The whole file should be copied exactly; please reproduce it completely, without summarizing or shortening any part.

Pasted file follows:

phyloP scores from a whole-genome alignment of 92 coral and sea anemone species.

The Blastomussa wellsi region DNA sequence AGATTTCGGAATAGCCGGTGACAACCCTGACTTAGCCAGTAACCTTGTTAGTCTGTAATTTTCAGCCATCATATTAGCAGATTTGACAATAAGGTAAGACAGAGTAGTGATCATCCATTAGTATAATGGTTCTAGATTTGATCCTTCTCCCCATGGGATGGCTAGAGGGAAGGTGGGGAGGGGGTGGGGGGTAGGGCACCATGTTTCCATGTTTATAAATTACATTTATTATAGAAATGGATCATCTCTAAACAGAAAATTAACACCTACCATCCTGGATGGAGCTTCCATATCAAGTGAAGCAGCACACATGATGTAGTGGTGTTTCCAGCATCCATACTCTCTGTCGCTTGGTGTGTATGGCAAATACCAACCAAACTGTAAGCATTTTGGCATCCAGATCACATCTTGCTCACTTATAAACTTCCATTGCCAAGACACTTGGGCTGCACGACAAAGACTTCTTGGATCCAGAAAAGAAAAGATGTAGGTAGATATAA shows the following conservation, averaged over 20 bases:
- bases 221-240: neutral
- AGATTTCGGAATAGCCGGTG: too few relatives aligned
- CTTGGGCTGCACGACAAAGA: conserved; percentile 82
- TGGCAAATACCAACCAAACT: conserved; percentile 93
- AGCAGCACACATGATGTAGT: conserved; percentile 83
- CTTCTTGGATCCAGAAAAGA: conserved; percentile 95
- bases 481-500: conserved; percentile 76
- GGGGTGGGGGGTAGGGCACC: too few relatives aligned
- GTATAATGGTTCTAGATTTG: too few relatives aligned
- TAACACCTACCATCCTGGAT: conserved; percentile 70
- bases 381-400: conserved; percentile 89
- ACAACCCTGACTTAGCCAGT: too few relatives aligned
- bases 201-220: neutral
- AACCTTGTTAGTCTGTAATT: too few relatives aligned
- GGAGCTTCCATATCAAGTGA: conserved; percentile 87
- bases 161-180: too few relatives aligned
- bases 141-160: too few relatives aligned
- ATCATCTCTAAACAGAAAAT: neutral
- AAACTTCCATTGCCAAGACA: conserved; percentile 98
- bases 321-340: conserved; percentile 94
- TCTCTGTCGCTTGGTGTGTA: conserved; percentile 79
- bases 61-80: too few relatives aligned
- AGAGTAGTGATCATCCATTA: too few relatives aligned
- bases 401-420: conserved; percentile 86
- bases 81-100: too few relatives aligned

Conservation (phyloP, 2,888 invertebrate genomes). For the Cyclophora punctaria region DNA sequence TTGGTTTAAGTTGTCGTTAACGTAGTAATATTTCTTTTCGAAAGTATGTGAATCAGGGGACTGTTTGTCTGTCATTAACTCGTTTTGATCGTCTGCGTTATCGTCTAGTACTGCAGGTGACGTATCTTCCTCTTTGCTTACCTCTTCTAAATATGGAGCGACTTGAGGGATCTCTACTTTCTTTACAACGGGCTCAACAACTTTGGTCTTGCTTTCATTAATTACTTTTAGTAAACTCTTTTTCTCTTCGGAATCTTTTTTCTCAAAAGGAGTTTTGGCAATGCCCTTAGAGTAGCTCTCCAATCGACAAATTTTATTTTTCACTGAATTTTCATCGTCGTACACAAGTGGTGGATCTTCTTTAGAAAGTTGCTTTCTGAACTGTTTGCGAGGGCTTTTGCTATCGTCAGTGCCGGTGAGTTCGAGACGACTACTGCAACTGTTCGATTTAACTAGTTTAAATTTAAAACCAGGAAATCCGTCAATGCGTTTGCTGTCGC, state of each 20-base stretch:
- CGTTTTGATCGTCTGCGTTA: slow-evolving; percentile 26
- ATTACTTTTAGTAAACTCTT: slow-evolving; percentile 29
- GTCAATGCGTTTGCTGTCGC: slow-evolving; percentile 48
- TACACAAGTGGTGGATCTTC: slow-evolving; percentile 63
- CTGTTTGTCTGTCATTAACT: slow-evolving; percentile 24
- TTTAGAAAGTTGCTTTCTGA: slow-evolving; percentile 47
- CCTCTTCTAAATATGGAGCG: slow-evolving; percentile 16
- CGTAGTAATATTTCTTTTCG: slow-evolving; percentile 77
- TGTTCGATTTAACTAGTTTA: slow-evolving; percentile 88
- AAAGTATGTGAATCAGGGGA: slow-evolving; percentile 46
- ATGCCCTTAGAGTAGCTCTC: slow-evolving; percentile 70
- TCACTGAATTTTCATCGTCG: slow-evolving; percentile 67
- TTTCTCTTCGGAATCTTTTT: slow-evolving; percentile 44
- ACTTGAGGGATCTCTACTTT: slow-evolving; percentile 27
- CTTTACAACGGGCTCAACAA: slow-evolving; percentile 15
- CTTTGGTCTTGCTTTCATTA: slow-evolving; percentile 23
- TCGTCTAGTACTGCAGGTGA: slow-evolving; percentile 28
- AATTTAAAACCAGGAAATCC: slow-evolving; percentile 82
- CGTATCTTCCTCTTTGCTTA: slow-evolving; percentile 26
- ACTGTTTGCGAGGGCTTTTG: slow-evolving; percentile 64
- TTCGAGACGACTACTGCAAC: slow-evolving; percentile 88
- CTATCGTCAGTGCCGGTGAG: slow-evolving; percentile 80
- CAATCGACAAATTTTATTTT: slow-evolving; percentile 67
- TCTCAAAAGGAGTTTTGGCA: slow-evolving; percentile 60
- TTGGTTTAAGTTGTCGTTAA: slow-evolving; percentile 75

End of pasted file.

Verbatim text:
phyloP scores from a whole-genome alignment of 92 coral and sea anemone species.

The Blastomussa wellsi region DNA sequence AGATTTCGGAATAGCCGGTGACAACCCTGACTTAGCCAGTAACCTTGTTAGTCTGTAATTTTCAGCCATCATATTAGCAGATTTGACAATAAGGTAAGACAGAGTAGTGATCATCCATTAGTATAATGGTTCTAGATTTGATCCTTCTCCCCATGGGATGGCTAGAGGGAAGGTGGGGAGGGGGTGGGGGGTAGGGCACCATGTTTCCATGTTTATAAATTACATTTATTATAGAAATGGATCATCTCTAAACAGAAAATTAACACCTACCATCCTGGATGGAGCTTCCATATCAAGTGAAGCAGCACACATGATGTAGTGGTGTTTCCAGCATCCATACTCTCTGTCGCTTGGTGTGTATGGCAAATACCAACCAAACTGTAAGCATTTTGGCATCCAGATCACATCTTGCTCACTTATAAACTTCCATTGCCAAGACACTTGGGCTGCACGACAAAGACTTCTTGGATCCAGAAAAGAAAAGATGTAGGTAGATATAA shows the following conservation, averaged over 20 bases:
- bases 221-240: neutral
- AGATTTCGGAATAGCCGGTG: too few relatives aligned
- CTTGGGCTGCACGACAAAGA: conserved; percentile 82
- TGGCAAATACCAACCAAACT: conserved; percentile 93
- AGCAGCACACATGATGTAGT: conserved; percentile 83
- CTTCTTGGATCCAGAAAAGA: conserved; percentile 95
- bases 481-500: conserved; percentile 76
- GGGGTGGGGGGTAGGGCACC: too few relatives aligned
- GTATAATGGTTCTAGATTTG: too few relatives aligned
- TAACACCTACCATCCTGGAT: conserved; percentile 70
- bases 381-400: conserved; percentile 89
- ACAACCCTGACTTAGCCAGT: too few relatives aligned
- bases 201-220: neutral
- AACCTTGTTAGTCTGTAATT: too few relatives aligned
- GGAGCTTCCATATCAAGTGA: conserved; percentile 87
- bases 161-180: too few relatives aligned
- bases 141-160: too few relatives aligned
- ATCATCTCTAAACAGAAAAT: neutral
- AAACTTCCATTGCCAAGACA: conserved; percentile 98
- bases 321-340: conserved; percentile 94
- TCTCTGTCGCTTGGTGTGTA: conserved; percentile 79
- bases 61-80: too few relatives aligned
- AGAGTAGTGATCATCCATTA: too few relatives aligned
- bases 401-420: conserved; percentile 86
- bases 81-100: too few relatives aligned

Conservation (phyloP, 2,888 invertebrate genomes). For the Cyclophora punctaria region DNA sequence TTGGTTTAAGTTGTCGTTAACGTAGTAATATTTCTTTTCGAAAGTATGTGAATCAGGGGACTGTTTGTCTGTCATTAACTCGTTTTGATCGTCTGCGTTATCGTCTAGTACTGCAGGTGACGTATCTTCCTCTTTGCTTACCTCTTCTAAATATGGAGCGACTTGAGGGATCTCTACTTTCTTTACAACGGGCTCAACAACTTTGGTCTTGCTTTCATTAATTACTTTTAGTAAACTCTTTTTCTCTTCGGAATCTTTTTTCTCAAAAGGAGTTTTGGCAATGCCCTTAGAGTAGCTCTCCAATCGACAAATTTTATTTTTCACTGAATTTTCATCGTCGTACACAAGTGGTGGATCTTCTTTAGAAAGTTGCTTTCTGAACTGTTTGCGAGGGCTTTTGCTATCGTCAGTGCCGGTGAGTTCGAGACGACTACTGCAACTGTTCGATTTAACTAGTTTAAATTTAAAACCAGGAAATCCGTCAATGCGTTTGCTGTCGC, state of each 20-base stretch:
- CGTTTTGATCGTCTGCGTTA: slow-evolving; percentile 26
- ATTACTTTTAGTAAACTCTT: slow-evolving; percentile 29
- GTCAATGCGTTTGCTGTCGC: slow-evolving; percentile 48
- TACACAAGTGGTGGATCTTC: slow-evolving; percentile 63
- CTGTTTGTCTGTCATTAACT: slow-evolving; percentile 24
- TTTAGAAAGTTGCTTTCTGA: slow-evolving; percentile 47
- CCTCTTCTAAATATGGAGCG: slow-evolving; percentile 16
- CGTAGTAATATTTCTTTTCG: slow-evolving; percentile 77
- TGTTCGATTTAACTAGTTTA: slow-evolving; percentile 88
- AAAGTATGTGAATCAGGGGA: slow-evolving; percentile 46
- ATGCCCTTAGAGTAGCTCTC: slow-evolving; percentile 70
- TCACTGAATTTTCATCGTCG: slow-evolving; percentile 67
- TTTCTCTTCGGAATCTTTTT: slow-evolving; percentile 44
- ACTTGAGGGATCTCTACTTT: slow-evolving; percentile 27
- CTTTACAACGGGCTCAACAA: slow-evolving; percentile 15
- CTTTGGTCTTGCTTTCATTA: slow-evolving; percentile 23
- TCGTCTAGTACTGCAGGTGA: slow-evolving; percentile 28
- AATTTAAAACCAGGAAATCC: slow-evolving; percentile 82
- CGTATCTTCCTCTTTGCTTA: slow-evolving; percentile 26
- ACTGTTTGCGAGGGCTTTTG: slow-evolving; percentile 64
- TTCGAGACGACTACTGCAAC: slow-evolving; percentile 88
- CTATCGTCAGTGCCGGTGAG: slow-evolving; percentile 80
- CAATCGACAAATTTTATTTT: slow-evolving; percentile 67
- TCTCAAAAGGAGTTTTGGCA: slow-evolving; percentile 60
- TTGGTTTAAGTTGTCGTTAA: slow-evolving; percentile 75